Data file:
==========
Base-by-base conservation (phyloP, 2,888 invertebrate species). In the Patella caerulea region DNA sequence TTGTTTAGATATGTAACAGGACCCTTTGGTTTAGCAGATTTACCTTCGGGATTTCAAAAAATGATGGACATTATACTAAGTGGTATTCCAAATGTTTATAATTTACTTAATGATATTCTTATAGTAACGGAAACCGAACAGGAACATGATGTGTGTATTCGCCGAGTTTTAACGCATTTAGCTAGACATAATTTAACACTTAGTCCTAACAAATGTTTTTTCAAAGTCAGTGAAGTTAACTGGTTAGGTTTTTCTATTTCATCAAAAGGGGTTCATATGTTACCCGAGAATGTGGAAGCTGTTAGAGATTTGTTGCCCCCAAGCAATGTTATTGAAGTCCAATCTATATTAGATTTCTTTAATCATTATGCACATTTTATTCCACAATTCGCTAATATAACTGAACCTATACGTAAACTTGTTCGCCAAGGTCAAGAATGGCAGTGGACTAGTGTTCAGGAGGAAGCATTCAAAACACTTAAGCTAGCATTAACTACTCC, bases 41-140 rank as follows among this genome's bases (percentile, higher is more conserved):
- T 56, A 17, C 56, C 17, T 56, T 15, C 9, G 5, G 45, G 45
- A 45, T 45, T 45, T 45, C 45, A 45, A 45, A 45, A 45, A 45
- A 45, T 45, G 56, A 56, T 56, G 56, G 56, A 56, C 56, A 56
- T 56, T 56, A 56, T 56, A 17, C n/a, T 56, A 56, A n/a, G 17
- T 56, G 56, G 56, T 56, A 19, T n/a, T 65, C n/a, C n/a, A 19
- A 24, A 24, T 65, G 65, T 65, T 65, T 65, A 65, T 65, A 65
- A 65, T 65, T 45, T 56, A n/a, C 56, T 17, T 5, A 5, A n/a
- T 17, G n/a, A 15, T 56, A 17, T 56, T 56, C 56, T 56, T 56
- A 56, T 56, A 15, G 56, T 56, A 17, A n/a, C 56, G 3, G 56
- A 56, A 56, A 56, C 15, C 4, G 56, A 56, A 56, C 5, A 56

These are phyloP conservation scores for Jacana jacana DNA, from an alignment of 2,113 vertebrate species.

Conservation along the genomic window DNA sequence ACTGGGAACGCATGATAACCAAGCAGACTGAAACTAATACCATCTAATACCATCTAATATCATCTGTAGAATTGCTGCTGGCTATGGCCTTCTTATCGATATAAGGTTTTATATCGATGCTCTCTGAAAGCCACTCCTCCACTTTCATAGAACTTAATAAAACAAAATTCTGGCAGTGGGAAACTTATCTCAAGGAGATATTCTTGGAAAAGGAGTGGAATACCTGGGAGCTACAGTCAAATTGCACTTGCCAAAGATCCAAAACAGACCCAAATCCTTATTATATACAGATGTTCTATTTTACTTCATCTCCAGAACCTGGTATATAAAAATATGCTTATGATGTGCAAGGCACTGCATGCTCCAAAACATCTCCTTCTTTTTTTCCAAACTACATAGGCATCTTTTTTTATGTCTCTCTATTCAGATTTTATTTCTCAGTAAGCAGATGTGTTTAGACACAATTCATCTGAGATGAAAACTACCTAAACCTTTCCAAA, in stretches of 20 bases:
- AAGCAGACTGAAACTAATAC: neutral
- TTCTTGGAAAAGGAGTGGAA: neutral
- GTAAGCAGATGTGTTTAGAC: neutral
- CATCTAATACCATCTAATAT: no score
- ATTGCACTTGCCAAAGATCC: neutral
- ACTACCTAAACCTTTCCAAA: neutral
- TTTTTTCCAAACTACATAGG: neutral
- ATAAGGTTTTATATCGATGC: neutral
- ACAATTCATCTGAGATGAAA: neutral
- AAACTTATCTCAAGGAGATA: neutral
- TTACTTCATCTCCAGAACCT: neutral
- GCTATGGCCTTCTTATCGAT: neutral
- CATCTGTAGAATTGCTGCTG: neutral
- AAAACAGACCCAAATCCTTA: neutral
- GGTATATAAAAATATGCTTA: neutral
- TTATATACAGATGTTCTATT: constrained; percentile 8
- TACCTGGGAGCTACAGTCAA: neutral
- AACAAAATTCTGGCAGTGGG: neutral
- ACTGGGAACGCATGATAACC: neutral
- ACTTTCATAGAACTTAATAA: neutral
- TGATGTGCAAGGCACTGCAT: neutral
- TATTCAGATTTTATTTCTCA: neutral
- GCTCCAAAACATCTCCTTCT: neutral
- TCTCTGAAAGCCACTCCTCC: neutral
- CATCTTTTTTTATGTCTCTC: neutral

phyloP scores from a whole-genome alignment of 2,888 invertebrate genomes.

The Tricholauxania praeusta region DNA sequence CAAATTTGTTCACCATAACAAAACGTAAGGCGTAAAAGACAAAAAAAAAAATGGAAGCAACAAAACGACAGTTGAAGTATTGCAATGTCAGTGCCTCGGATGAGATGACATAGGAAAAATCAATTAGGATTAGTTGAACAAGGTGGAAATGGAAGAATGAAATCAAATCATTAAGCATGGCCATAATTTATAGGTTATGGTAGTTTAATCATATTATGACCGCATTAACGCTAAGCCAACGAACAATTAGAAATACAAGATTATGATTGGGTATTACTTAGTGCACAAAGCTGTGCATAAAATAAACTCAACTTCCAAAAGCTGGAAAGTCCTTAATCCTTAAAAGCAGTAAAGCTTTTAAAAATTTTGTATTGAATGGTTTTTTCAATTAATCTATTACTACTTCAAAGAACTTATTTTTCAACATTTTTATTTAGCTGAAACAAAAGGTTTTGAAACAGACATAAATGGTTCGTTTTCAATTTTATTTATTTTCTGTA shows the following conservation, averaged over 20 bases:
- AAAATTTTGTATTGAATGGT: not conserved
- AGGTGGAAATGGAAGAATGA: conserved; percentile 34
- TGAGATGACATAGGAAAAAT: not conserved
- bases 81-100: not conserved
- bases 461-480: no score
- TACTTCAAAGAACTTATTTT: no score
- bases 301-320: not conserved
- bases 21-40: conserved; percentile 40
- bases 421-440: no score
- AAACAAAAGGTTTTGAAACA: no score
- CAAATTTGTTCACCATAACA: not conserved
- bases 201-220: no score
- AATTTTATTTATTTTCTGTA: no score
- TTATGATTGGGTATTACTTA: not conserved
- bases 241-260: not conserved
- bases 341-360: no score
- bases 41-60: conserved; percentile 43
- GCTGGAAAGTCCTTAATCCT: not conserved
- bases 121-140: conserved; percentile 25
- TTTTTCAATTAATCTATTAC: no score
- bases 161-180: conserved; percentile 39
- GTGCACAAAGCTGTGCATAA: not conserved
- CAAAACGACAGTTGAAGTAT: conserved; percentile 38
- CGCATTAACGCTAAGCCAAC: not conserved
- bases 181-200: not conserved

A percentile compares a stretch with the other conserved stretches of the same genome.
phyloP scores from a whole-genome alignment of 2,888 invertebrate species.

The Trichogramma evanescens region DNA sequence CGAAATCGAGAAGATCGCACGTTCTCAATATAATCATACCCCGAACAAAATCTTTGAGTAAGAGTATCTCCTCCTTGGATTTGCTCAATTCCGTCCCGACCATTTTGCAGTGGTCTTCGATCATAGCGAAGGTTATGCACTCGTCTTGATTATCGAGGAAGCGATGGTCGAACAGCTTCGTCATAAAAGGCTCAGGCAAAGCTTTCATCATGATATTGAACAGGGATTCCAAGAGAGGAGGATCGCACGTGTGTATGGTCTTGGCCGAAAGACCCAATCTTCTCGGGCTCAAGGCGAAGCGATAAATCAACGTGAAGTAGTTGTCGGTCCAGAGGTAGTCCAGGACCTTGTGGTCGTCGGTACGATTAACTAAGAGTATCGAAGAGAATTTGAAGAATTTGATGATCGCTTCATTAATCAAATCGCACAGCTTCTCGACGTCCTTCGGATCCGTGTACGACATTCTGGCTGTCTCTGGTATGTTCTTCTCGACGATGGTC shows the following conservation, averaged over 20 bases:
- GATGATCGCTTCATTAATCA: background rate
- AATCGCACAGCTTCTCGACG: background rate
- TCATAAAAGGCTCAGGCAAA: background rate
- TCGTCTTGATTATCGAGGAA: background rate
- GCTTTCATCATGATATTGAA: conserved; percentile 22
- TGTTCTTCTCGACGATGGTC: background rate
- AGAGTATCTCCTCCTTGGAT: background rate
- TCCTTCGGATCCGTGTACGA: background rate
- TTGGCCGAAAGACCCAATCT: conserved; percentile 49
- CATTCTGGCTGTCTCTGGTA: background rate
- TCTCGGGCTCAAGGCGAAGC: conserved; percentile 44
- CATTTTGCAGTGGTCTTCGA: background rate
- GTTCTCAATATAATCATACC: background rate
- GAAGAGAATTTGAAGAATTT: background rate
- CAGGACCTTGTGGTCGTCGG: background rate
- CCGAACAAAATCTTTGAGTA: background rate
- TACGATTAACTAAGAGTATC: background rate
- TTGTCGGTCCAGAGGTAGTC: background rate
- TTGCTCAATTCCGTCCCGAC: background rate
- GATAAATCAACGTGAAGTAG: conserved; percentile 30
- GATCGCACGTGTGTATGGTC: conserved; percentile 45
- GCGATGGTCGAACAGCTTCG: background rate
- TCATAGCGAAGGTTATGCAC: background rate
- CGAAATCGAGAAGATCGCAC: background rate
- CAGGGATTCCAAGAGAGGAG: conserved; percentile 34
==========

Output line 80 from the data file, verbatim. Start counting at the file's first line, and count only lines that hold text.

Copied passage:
- CATTTTGCAGTGGTCTTCGA: background rate